Often times before an online project meeting ends, updated tasks are being allocated to each one. Everyone then accepts their tasks and commits to a deadline. Being able to record your minutes means that you have proof to someone’s commitment and you can berate them if you want to ensure that a project doesn’t get delayed.

Another important thing to take note of here is that whenever a meeting ends, people from the upper operations are often tasked to rate the meeting and see how helpful it was. It becomes a way of measuring how the team progresses, how individuals have improved and it also aids in foreseeing a clearer deadline for a specific project.

8. Conclude with Instructions

Don’t just close the meeting once all topics are covered. Let everyone take a 10 minute break while you browse over your notes and let them come back so you can give them directives for what to do next. Usually, you need to do to this with everyone present so everyone can be held liable of their commitments. It’s best you input deadlines on the company calendar real time as well so that no one forgets.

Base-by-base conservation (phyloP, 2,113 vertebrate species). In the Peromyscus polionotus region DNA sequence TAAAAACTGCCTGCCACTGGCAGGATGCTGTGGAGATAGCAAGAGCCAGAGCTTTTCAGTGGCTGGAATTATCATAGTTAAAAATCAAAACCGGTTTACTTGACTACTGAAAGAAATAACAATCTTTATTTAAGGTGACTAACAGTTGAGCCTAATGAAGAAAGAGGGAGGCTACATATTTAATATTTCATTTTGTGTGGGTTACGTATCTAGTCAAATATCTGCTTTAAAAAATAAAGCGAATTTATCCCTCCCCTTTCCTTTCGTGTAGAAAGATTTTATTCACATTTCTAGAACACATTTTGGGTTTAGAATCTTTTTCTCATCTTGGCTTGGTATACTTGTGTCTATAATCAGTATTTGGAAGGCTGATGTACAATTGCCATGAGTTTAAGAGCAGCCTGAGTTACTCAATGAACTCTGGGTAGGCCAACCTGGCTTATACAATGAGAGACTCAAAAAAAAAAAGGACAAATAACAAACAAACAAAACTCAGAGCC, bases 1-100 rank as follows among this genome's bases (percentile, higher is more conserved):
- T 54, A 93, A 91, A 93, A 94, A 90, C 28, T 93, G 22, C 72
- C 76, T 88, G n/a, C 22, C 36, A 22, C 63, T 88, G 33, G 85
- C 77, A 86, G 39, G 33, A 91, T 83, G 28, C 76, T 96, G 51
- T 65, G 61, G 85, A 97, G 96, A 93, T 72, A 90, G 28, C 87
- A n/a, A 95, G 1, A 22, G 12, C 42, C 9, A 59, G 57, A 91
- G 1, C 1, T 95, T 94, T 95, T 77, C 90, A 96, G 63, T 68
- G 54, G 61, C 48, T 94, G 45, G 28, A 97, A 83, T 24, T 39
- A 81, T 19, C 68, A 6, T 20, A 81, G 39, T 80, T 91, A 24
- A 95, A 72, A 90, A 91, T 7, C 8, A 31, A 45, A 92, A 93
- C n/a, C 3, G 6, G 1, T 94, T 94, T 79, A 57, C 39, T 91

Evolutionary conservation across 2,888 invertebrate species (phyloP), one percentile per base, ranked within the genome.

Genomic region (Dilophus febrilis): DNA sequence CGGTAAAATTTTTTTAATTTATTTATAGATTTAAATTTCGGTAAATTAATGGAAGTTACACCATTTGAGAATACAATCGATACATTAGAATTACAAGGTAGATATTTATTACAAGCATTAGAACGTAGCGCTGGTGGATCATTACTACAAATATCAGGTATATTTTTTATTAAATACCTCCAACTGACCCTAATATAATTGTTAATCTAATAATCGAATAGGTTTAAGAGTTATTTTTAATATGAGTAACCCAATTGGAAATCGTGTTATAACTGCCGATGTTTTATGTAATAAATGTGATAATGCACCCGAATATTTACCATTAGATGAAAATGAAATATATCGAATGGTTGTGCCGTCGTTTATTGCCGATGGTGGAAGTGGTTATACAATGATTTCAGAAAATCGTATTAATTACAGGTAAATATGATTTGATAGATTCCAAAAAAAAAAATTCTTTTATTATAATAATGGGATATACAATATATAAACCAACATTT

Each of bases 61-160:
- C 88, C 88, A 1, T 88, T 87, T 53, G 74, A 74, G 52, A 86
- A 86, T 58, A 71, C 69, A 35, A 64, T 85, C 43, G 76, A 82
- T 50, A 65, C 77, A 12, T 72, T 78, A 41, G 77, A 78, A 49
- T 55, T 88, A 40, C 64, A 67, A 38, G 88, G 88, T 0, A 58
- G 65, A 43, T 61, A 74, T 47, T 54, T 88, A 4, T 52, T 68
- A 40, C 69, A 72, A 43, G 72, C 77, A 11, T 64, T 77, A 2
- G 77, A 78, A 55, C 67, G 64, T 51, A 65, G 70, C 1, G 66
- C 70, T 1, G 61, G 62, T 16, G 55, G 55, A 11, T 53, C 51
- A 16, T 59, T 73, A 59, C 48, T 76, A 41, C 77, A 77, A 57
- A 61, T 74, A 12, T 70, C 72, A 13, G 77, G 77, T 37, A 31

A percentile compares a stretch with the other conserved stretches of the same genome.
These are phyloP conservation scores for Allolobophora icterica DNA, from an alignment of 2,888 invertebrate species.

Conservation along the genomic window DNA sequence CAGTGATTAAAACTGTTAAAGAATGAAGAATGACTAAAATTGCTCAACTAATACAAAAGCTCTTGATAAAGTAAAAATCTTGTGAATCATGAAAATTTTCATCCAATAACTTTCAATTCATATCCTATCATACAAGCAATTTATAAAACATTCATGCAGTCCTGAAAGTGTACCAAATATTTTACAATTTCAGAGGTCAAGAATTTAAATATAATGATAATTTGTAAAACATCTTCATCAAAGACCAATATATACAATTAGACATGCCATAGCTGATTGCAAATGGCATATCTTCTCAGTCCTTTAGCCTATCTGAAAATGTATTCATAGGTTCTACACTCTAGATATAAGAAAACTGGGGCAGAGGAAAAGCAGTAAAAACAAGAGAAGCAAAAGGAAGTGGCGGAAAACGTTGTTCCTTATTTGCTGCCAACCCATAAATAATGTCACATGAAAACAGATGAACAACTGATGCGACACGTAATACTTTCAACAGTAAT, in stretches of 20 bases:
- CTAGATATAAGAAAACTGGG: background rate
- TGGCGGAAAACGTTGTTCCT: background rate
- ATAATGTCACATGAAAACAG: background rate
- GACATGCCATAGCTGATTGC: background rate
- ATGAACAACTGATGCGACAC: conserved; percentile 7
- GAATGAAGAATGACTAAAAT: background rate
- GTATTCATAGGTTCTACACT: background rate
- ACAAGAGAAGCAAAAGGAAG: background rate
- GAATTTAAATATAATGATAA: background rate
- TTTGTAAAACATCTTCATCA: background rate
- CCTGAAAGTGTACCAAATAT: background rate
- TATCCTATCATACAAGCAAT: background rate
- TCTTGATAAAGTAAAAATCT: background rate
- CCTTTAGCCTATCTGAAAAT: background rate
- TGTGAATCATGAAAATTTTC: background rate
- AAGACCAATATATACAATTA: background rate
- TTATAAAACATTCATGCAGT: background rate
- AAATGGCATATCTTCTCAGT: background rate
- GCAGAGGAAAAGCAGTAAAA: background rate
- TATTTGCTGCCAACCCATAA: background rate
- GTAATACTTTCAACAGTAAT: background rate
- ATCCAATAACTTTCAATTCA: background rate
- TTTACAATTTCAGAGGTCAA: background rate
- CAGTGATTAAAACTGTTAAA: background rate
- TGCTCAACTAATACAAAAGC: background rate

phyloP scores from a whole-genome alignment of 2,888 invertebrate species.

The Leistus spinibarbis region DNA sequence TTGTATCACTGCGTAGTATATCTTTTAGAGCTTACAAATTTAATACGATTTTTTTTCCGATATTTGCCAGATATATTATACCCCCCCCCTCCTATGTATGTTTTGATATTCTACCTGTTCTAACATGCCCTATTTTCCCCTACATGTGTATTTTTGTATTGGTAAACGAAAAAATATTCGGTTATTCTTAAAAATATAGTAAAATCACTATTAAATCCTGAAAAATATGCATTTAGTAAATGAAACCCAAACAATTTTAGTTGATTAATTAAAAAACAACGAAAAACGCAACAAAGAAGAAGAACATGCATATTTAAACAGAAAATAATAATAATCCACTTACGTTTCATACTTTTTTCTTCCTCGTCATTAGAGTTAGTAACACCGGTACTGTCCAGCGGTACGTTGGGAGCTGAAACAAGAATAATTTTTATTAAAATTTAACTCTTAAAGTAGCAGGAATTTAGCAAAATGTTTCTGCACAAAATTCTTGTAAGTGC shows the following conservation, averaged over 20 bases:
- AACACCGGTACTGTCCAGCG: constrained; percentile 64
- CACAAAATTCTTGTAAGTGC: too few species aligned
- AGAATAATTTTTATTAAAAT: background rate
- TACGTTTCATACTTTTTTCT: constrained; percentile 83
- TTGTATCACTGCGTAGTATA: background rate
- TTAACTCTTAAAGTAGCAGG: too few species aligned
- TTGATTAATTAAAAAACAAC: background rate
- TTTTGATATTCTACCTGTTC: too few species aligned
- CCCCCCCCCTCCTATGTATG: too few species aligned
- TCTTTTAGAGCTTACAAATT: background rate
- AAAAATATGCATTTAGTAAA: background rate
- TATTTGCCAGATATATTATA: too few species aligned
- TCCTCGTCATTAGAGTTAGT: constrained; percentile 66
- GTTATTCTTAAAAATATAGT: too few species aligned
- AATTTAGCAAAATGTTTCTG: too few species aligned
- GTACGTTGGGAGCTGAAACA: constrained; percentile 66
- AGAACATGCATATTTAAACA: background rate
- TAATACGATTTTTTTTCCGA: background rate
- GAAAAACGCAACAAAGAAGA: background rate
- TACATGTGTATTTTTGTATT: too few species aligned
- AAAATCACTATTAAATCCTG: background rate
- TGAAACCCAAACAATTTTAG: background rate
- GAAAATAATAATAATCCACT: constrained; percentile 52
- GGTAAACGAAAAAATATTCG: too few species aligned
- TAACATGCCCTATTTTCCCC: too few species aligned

Because this is an online setup, you must do everything you can to eliminate the risk of instructions getting lost in translation. First of all, never assume that people know what you mean. Always ask for acknowledgement to ensure that you and whoever you’re giving instructions to are on the same page. Give clear time frames as well and avoid words such as “soon” or “asap” because your “soon” might be different from theirs. And exact date and time is definitely the way to go!